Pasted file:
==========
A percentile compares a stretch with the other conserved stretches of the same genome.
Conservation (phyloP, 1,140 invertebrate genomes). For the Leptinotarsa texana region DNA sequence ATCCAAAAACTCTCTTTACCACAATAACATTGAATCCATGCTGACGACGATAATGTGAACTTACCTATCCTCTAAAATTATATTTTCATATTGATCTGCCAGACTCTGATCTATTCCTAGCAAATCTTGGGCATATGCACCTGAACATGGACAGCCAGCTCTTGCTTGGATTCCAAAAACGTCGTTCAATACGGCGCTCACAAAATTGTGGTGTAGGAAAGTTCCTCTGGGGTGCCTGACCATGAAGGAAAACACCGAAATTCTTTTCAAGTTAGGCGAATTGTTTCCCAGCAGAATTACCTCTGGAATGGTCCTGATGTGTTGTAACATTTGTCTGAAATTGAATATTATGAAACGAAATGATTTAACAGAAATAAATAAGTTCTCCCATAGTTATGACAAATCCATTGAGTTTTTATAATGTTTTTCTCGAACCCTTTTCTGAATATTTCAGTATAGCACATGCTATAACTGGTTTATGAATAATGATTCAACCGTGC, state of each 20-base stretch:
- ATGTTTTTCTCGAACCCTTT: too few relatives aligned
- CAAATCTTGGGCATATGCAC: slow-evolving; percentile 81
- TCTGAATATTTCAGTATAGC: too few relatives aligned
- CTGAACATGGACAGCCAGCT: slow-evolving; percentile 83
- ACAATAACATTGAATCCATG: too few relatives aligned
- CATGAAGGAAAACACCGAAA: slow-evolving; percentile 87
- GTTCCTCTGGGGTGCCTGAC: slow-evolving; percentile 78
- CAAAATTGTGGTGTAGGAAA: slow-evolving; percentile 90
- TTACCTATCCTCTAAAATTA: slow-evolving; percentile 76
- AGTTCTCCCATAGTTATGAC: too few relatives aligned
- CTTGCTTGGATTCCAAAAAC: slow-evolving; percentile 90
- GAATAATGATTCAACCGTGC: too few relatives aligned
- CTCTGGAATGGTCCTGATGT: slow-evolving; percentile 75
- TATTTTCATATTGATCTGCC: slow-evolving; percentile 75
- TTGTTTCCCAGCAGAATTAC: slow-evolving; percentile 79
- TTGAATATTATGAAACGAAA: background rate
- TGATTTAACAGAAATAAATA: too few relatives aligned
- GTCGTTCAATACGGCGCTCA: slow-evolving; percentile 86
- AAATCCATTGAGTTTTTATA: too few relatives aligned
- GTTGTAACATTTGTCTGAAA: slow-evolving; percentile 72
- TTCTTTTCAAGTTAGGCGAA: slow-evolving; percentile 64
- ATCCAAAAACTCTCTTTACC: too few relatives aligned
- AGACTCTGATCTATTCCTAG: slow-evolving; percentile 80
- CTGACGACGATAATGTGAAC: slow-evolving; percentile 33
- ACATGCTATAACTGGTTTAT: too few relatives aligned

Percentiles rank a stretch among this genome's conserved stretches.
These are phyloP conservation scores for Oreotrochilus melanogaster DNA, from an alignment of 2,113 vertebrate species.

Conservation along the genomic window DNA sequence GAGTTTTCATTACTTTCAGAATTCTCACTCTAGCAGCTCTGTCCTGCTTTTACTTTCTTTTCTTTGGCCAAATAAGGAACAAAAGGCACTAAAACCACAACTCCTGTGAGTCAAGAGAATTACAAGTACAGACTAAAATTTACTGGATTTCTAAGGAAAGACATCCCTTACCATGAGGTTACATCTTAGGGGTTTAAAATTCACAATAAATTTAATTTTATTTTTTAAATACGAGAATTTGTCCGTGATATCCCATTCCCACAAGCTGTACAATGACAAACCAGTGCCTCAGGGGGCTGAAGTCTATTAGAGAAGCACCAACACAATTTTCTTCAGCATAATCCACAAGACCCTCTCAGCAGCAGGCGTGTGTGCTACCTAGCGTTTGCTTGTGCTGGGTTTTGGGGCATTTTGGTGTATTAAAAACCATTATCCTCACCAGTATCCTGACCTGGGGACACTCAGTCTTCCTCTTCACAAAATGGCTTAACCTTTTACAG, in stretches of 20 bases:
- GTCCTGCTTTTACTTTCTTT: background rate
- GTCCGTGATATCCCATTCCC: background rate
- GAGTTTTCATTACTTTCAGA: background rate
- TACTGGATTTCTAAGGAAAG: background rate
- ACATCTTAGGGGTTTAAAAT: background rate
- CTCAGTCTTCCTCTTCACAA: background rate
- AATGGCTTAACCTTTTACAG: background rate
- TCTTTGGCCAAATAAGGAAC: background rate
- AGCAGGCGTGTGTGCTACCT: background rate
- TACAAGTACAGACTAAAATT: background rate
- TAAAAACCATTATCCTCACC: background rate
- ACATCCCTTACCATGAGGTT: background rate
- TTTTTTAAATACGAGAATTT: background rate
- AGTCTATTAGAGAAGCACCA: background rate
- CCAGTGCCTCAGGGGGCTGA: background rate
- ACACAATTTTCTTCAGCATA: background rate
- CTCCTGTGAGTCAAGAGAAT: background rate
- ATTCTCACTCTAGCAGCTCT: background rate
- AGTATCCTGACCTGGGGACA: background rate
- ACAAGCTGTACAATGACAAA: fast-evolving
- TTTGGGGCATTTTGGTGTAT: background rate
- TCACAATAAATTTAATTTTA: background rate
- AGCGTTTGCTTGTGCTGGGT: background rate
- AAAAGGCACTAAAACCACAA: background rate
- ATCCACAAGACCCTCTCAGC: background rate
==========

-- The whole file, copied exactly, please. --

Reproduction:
A percentile compares a stretch with the other conserved stretches of the same genome.
Conservation (phyloP, 1,140 invertebrate genomes). For the Leptinotarsa texana region DNA sequence ATCCAAAAACTCTCTTTACCACAATAACATTGAATCCATGCTGACGACGATAATGTGAACTTACCTATCCTCTAAAATTATATTTTCATATTGATCTGCCAGACTCTGATCTATTCCTAGCAAATCTTGGGCATATGCACCTGAACATGGACAGCCAGCTCTTGCTTGGATTCCAAAAACGTCGTTCAATACGGCGCTCACAAAATTGTGGTGTAGGAAAGTTCCTCTGGGGTGCCTGACCATGAAGGAAAACACCGAAATTCTTTTCAAGTTAGGCGAATTGTTTCCCAGCAGAATTACCTCTGGAATGGTCCTGATGTGTTGTAACATTTGTCTGAAATTGAATATTATGAAACGAAATGATTTAACAGAAATAAATAAGTTCTCCCATAGTTATGACAAATCCATTGAGTTTTTATAATGTTTTTCTCGAACCCTTTTCTGAATATTTCAGTATAGCACATGCTATAACTGGTTTATGAATAATGATTCAACCGTGC, state of each 20-base stretch:
- ATGTTTTTCTCGAACCCTTT: too few relatives aligned
- CAAATCTTGGGCATATGCAC: slow-evolving; percentile 81
- TCTGAATATTTCAGTATAGC: too few relatives aligned
- CTGAACATGGACAGCCAGCT: slow-evolving; percentile 83
- ACAATAACATTGAATCCATG: too few relatives aligned
- CATGAAGGAAAACACCGAAA: slow-evolving; percentile 87
- GTTCCTCTGGGGTGCCTGAC: slow-evolving; percentile 78
- CAAAATTGTGGTGTAGGAAA: slow-evolving; percentile 90
- TTACCTATCCTCTAAAATTA: slow-evolving; percentile 76
- AGTTCTCCCATAGTTATGAC: too few relatives aligned
- CTTGCTTGGATTCCAAAAAC: slow-evolving; percentile 90
- GAATAATGATTCAACCGTGC: too few relatives aligned
- CTCTGGAATGGTCCTGATGT: slow-evolving; percentile 75
- TATTTTCATATTGATCTGCC: slow-evolving; percentile 75
- TTGTTTCCCAGCAGAATTAC: slow-evolving; percentile 79
- TTGAATATTATGAAACGAAA: background rate
- TGATTTAACAGAAATAAATA: too few relatives aligned
- GTCGTTCAATACGGCGCTCA: slow-evolving; percentile 86
- AAATCCATTGAGTTTTTATA: too few relatives aligned
- GTTGTAACATTTGTCTGAAA: slow-evolving; percentile 72
- TTCTTTTCAAGTTAGGCGAA: slow-evolving; percentile 64
- ATCCAAAAACTCTCTTTACC: too few relatives aligned
- AGACTCTGATCTATTCCTAG: slow-evolving; percentile 80
- CTGACGACGATAATGTGAAC: slow-evolving; percentile 33
- ACATGCTATAACTGGTTTAT: too few relatives aligned

Percentiles rank a stretch among this genome's conserved stretches.
These are phyloP conservation scores for Oreotrochilus melanogaster DNA, from an alignment of 2,113 vertebrate species.

Conservation along the genomic window DNA sequence GAGTTTTCATTACTTTCAGAATTCTCACTCTAGCAGCTCTGTCCTGCTTTTACTTTCTTTTCTTTGGCCAAATAAGGAACAAAAGGCACTAAAACCACAACTCCTGTGAGTCAAGAGAATTACAAGTACAGACTAAAATTTACTGGATTTCTAAGGAAAGACATCCCTTACCATGAGGTTACATCTTAGGGGTTTAAAATTCACAATAAATTTAATTTTATTTTTTAAATACGAGAATTTGTCCGTGATATCCCATTCCCACAAGCTGTACAATGACAAACCAGTGCCTCAGGGGGCTGAAGTCTATTAGAGAAGCACCAACACAATTTTCTTCAGCATAATCCACAAGACCCTCTCAGCAGCAGGCGTGTGTGCTACCTAGCGTTTGCTTGTGCTGGGTTTTGGGGCATTTTGGTGTATTAAAAACCATTATCCTCACCAGTATCCTGACCTGGGGACACTCAGTCTTCCTCTTCACAAAATGGCTTAACCTTTTACAG, in stretches of 20 bases:
- GTCCTGCTTTTACTTTCTTT: background rate
- GTCCGTGATATCCCATTCCC: background rate
- GAGTTTTCATTACTTTCAGA: background rate
- TACTGGATTTCTAAGGAAAG: background rate
- ACATCTTAGGGGTTTAAAAT: background rate
- CTCAGTCTTCCTCTTCACAA: background rate
- AATGGCTTAACCTTTTACAG: background rate
- TCTTTGGCCAAATAAGGAAC: background rate
- AGCAGGCGTGTGTGCTACCT: background rate
- TACAAGTACAGACTAAAATT: background rate
- TAAAAACCATTATCCTCACC: background rate
- ACATCCCTTACCATGAGGTT: background rate
- TTTTTTAAATACGAGAATTT: background rate
- AGTCTATTAGAGAAGCACCA: background rate
- CCAGTGCCTCAGGGGGCTGA: background rate
- ACACAATTTTCTTCAGCATA: background rate
- CTCCTGTGAGTCAAGAGAAT: background rate
- ATTCTCACTCTAGCAGCTCT: background rate
- AGTATCCTGACCTGGGGACA: background rate
- ACAAGCTGTACAATGACAAA: fast-evolving
- TTTGGGGCATTTTGGTGTAT: background rate
- TCACAATAAATTTAATTTTA: background rate
- AGCGTTTGCTTGTGCTGGGT: background rate
- AAAAGGCACTAAAACCACAA: background rate
- ATCCACAAGACCCTCTCAGC: background rate